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Volunteer Spotlight: Fiona Kuzmack

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The Rape Recovery Center volunteer team consists of nearly 150 incredible individuals who give their time, talents, and passion to furthering our mission of serving survivors and educating the community about sexual violence. This month, we are so pleased to spotlight our wonderful Outreach and Education volunteer, Fiona Kuzmack!

While Fiona has only been with us since January of 2019, she has quickly become involved in outreach events during Sexual Assault Awareness Month, and Education workshops for our center. Fiona always represents the Rape Recovery Center well, and engages community members with kindness, compassion, and a lot of heart! Our team is so grateful for Fiona, and the expertise she lends to the field of addressing sexual violence. 


What motivated you to become a volunteer at the Rape Recovery Center?

I don't think it's hard to recognize that the systems that need the most fixing are those that are the most pervasive. Resources, including the RRC and Planned Parenthood, have become - and have been - so polarized that it's often hard to show the underlying work that is being done, the important messages that are being relayed, to those who might just think of them as single-issue organizations. I want to be able to have a conversation about the importance of consent, of female autonomy, of access to education, of gender equality, and of personal empowerment, with my community.

What have you enjoyed most about your time as an RRC volunteer?

This is probably not uncommon, but if the people who work here (and volunteer!) weren't so dang lovely, I don't know that it would be such a successful organization. I never once have entered the center and felt like I wasn't supposed to be there. I can't stress the importance of that in the work that we do.

What is most challenging about your volunteer work at the RRC?

I have only helped with a handful of classes, but in those that I have, a skill that I'm working on is trying to shape information in a way that makes sense to people. I think one of the foundational aspects of teaching any subject - especially one that might foster discomfort or that people might have preconceived notions about - is being able to converse with someone in their own language and not forcing them to speak yours.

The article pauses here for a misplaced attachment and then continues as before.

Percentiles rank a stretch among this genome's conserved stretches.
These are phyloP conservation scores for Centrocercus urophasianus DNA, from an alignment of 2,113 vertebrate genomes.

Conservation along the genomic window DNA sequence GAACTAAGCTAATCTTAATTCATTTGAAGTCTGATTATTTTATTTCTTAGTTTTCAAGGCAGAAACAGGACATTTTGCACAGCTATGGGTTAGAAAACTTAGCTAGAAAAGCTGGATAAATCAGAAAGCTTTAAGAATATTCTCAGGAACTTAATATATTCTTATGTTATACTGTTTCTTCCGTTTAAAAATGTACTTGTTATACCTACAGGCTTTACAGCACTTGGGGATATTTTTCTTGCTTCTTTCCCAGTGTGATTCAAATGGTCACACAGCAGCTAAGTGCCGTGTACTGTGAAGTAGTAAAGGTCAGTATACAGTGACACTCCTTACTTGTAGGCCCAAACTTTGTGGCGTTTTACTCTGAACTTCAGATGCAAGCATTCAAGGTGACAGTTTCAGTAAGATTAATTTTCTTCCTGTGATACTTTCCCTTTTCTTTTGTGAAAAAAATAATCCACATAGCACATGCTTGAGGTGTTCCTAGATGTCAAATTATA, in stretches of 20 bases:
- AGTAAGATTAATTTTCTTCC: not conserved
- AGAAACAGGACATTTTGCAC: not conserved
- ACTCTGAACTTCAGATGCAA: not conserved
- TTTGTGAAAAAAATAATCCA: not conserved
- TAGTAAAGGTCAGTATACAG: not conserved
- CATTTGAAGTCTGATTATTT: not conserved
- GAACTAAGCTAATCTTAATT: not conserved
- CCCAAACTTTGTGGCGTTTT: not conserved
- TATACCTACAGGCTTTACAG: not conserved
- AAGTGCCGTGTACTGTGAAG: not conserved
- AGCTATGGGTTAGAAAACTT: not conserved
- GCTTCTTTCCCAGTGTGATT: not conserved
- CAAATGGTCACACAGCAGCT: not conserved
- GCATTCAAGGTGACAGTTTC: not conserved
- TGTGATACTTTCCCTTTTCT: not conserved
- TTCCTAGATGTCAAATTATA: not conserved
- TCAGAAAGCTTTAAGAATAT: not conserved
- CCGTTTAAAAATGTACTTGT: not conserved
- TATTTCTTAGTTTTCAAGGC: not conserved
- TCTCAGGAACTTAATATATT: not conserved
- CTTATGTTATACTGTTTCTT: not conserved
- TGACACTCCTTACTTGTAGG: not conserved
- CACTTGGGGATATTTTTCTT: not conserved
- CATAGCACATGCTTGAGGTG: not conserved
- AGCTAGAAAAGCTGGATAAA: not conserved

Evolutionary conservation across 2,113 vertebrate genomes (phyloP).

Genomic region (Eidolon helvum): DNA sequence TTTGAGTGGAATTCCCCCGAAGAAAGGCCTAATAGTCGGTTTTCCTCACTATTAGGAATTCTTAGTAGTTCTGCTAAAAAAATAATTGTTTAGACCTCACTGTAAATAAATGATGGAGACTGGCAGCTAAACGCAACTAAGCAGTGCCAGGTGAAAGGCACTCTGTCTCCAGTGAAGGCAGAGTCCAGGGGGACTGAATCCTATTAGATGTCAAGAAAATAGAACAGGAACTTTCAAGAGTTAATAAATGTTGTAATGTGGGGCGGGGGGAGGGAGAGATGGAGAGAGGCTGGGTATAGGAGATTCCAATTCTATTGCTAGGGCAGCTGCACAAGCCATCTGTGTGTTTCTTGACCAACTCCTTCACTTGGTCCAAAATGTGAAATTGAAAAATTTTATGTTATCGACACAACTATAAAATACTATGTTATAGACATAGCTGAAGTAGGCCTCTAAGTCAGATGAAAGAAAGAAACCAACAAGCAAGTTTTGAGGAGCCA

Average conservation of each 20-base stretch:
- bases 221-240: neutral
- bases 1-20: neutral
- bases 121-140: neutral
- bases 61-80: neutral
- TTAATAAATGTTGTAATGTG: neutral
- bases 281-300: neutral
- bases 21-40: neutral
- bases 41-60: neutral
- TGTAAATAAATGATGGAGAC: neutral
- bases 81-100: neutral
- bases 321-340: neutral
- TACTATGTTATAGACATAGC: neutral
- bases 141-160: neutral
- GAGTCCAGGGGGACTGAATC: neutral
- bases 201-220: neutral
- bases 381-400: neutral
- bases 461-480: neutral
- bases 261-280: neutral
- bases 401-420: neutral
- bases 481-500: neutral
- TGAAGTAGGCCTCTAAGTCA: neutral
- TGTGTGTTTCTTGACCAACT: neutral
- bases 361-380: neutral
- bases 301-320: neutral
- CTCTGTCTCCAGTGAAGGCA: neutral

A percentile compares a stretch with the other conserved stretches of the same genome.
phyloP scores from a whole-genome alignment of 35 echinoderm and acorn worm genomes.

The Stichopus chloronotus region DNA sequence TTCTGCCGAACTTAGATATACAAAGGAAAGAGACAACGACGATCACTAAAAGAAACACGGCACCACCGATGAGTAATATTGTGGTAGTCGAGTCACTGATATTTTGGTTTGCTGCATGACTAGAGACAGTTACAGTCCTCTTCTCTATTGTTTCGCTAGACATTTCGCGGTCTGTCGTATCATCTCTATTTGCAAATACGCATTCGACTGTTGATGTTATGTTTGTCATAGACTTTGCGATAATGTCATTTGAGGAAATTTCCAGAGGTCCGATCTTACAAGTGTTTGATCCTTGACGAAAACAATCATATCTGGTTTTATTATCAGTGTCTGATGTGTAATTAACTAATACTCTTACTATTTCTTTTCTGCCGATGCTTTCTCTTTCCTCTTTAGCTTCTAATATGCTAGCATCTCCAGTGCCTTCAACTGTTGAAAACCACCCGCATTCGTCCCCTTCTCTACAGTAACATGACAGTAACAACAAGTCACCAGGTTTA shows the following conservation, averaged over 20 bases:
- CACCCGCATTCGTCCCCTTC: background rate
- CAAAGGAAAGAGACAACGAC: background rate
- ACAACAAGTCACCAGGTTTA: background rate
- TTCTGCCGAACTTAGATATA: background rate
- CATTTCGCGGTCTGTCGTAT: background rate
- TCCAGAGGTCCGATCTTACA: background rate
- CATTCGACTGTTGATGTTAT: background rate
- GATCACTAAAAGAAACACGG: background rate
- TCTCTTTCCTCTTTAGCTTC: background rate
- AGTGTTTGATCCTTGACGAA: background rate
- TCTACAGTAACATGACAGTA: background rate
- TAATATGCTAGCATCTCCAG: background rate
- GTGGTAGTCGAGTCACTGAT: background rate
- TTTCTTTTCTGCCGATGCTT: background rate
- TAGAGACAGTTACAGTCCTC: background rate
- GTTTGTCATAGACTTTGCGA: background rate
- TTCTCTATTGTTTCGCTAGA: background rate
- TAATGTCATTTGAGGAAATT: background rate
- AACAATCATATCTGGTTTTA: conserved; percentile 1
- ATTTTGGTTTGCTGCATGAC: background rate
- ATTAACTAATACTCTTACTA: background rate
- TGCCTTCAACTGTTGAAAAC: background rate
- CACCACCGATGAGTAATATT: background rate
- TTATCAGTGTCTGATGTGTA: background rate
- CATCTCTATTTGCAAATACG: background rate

Tell us a little more about how you spend your time outside of volunteering for the RRC - hobbies, passions, work, school?  

I have a degree in Art History from Lewis & Clark in Portland. Museum work has always been a main goal of mine, and I'm currently meandering toward some version of that. At the moment, I'm working three jobs: at the Natural History Museum as an administrative assistant; at a local frame shop, Signed & Numbered, making wooden frames; and I walk a little dog named Pepper. I'm also a visual artist, and I use mostly pen/ink and watercolor. You can find my work at Signed & Numbered!

You have immersed yourself in the very difficult work of addressing sexual violence. What gives you hope as you approach this work?   

To be honest, I don't know many people in my immediate community who are adamantly against resources like the RRC. I know that people do have their qualms with the things they believe it represents, but the movement toward support on a grand scale is so encouraging. It's especially apparent at the initial 40-hour training that you must complete in order to become a volunteer: most everyone who shows up either wants to educate themselves or wants to better their own education to help others. My training had 40 or 50 people, and they do this training every few months! That's potentially hundreds of people a year who are choosing to educate themselves! That's incredibly hopeful.

What is your message to others looking to get involved in this work, or considering volunteer work at the RRC?

Go to a training! (While RRC's training is more specifically geared toward potential volunteers and employees, UCASA offers similar classes.) Even if you consider yourself informed, its a fantastic overview of so many concepts that you might not even have thought of. Not only does it cover how to deal with potentially difficult situations having to do with survivors, but it also schools you on implicit bias and everyday nonsense that you might not notice that even YOU are guilty of! It's great. It's also a great way of introducing you to how the work is truly heart-wrenching at times. You get to hear from people who have been to the hospital visits, people who counsel survivors (and perpetrators), and you get to ask them about it. Before you jump in, learning as much as you can is incredibly important.

The RRC is a great place to give your time and energy, but I think the most important thing is what you can do outside of it. Communicate with your peers. Interrupt inappropriate behavior. Be deliberate, be informative. Most rapists don't know that they're rapists. We should change that.